Although this blog will mostly feature travel stories I do intend to occasionally write short essays about other items of interest. Well, of interest to me at least.
The following carries both "dullness" and "obscurity" warnings.
755 years ago on this very day Pope Alexander IV issued a papal bull forming the Augustinian order of monks. This otherwise entirely dull and irrelevant factoid caught my attention this morning because my mind was still on the leader’s debate last night. The coincidental juxtaposition of politicians and “bull” struck me as curious.
A papal bull was a proclamation by the pope that was sealed with wax, lead or gold. This seal was rounded and knob-like and called a “bulla”. Fans of anatomy will recognize this word in a variety of non pope related contexts. Apparently similar words from the same root mean “buttocks” in some Eastern European languages, so that does take us a little closer to the modern usage of the word “bull”, but unfortunately not all the way there.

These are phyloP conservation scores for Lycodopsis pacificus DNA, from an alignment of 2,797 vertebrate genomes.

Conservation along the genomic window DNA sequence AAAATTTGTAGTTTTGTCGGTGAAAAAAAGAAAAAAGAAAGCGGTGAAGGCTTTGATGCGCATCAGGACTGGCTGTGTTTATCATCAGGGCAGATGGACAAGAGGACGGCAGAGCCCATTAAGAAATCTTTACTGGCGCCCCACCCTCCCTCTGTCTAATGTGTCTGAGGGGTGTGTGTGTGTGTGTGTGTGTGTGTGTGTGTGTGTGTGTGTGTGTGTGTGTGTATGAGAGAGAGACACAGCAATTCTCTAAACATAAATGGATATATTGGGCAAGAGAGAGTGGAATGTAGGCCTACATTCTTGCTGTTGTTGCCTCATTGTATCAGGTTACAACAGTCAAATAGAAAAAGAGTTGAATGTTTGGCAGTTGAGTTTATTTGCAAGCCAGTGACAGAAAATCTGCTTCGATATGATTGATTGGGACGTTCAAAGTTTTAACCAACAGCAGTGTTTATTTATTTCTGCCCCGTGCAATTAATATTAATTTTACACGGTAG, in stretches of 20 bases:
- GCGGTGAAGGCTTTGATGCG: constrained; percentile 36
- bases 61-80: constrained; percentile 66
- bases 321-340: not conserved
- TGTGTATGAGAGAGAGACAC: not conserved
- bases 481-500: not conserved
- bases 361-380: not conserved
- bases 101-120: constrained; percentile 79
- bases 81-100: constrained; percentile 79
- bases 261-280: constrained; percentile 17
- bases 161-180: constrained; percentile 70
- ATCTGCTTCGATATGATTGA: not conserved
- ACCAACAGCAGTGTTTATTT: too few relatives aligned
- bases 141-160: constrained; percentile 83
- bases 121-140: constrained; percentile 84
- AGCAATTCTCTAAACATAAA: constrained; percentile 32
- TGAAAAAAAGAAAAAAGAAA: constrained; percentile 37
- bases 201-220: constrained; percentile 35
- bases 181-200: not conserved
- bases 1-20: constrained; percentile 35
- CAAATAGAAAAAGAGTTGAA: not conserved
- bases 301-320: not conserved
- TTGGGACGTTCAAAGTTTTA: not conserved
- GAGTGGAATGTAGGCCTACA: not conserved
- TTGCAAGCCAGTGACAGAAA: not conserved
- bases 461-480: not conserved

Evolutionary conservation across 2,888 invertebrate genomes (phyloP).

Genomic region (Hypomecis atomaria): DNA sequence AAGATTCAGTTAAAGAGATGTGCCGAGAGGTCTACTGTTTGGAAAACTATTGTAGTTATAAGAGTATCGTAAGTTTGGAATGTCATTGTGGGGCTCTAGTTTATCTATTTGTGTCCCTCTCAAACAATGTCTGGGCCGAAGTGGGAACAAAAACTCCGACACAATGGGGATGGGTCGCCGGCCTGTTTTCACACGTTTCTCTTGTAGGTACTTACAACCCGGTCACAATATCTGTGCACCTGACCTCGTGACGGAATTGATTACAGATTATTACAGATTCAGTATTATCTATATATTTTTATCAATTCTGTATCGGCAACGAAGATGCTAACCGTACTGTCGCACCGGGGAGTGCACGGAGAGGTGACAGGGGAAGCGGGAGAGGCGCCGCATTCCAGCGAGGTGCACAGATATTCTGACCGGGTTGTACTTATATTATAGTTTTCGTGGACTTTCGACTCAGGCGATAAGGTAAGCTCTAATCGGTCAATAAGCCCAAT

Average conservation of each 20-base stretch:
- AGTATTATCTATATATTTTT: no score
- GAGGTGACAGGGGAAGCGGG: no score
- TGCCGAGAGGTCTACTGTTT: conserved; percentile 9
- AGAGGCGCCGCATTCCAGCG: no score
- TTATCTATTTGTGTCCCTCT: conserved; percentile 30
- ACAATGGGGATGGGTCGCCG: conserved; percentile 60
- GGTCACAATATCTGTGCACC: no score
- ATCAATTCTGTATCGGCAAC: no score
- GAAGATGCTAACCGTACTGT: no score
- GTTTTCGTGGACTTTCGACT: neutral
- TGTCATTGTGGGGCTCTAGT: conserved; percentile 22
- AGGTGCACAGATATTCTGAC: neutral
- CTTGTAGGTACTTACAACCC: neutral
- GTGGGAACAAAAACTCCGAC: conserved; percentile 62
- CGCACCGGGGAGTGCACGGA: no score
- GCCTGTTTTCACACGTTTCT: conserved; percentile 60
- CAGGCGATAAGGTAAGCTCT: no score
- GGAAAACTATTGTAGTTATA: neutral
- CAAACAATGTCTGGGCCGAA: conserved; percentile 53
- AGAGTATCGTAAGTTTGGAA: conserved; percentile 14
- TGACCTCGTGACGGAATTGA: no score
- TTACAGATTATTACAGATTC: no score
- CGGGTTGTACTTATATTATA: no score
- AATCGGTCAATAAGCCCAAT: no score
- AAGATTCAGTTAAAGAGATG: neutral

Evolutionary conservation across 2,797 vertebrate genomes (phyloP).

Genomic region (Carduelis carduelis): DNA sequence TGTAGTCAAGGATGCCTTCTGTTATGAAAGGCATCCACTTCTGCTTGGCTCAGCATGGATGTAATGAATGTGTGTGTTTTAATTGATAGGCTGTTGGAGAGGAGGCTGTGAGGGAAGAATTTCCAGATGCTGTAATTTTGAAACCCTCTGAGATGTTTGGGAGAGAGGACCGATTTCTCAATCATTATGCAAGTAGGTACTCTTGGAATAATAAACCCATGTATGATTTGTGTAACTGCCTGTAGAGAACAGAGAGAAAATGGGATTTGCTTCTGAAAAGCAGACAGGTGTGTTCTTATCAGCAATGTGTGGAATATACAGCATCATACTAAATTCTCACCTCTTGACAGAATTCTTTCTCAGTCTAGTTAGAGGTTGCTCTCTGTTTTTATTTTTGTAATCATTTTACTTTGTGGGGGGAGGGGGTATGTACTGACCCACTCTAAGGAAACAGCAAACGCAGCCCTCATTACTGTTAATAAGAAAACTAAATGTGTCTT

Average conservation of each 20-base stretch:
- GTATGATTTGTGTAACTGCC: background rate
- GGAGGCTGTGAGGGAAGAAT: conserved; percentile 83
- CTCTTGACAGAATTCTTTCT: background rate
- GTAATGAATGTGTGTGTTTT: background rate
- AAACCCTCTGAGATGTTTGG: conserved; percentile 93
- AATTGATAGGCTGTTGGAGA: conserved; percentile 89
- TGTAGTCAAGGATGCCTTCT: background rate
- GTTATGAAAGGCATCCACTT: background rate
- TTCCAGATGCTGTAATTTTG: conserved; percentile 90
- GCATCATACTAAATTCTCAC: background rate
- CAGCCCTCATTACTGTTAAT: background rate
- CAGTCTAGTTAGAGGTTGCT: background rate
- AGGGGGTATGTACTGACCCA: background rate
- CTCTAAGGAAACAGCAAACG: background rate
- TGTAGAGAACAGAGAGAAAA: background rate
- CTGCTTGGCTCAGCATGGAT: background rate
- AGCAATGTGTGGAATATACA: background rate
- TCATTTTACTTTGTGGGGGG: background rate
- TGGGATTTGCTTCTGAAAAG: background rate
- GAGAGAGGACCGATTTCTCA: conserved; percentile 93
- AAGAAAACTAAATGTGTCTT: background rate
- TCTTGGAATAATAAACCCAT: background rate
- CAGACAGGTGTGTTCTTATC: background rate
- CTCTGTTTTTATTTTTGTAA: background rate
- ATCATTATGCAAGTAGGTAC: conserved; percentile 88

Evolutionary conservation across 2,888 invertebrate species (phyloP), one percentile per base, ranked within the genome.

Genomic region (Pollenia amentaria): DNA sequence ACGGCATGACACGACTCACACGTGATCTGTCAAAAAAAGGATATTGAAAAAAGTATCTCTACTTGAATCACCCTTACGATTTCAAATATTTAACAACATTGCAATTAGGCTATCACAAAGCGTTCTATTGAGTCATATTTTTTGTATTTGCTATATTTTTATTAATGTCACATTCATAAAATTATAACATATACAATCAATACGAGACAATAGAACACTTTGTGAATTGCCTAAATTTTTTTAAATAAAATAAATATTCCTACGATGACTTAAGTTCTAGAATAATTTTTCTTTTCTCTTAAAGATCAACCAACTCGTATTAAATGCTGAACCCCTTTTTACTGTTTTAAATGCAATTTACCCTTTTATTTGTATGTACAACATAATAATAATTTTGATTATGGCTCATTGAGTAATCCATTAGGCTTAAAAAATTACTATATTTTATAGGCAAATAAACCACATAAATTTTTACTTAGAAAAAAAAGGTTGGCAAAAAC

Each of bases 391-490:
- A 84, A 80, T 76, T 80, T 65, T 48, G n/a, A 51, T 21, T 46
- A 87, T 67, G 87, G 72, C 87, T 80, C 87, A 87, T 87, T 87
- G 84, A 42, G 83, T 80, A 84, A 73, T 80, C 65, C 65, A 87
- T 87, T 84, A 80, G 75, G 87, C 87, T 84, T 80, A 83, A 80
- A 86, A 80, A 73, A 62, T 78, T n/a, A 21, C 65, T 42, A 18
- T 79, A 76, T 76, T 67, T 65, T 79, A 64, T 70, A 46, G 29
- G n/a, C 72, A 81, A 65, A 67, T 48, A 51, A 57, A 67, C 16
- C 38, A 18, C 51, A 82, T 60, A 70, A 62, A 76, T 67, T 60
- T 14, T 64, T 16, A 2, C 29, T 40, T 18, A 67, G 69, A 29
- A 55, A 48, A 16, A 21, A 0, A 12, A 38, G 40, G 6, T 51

It turns out that bull as it relates to last night’s debate is not, as I assumed, simply a contraction of bullshit. Instead, bull derives from the old French bole, meaning deception and scheming, and has been used that way since the Middle Ages. For example: “Sais christ to ypocrites ... yee ar ... all ful with wickednes, tresun and bull.” (c.1300). On the other hand, bullshit (also bullplop, bulldust or bullbutter, depending on where you live or on your tolerance for ridicule) has only been used this way for about a hundred years. So bull came first. Go figure.
I can picture a group of bushy eye-browed Medieval historians sitting around discussing some pope’s controversial bull and one of them blurting out “That bull was bull!” to a round of good-natured but weary chuckles, but otherwise there is no connection between last night’s bull and the Augustinian bull of 1256.
As a side note though, the Augustinians make excellent beer, so I am grateful for the bull.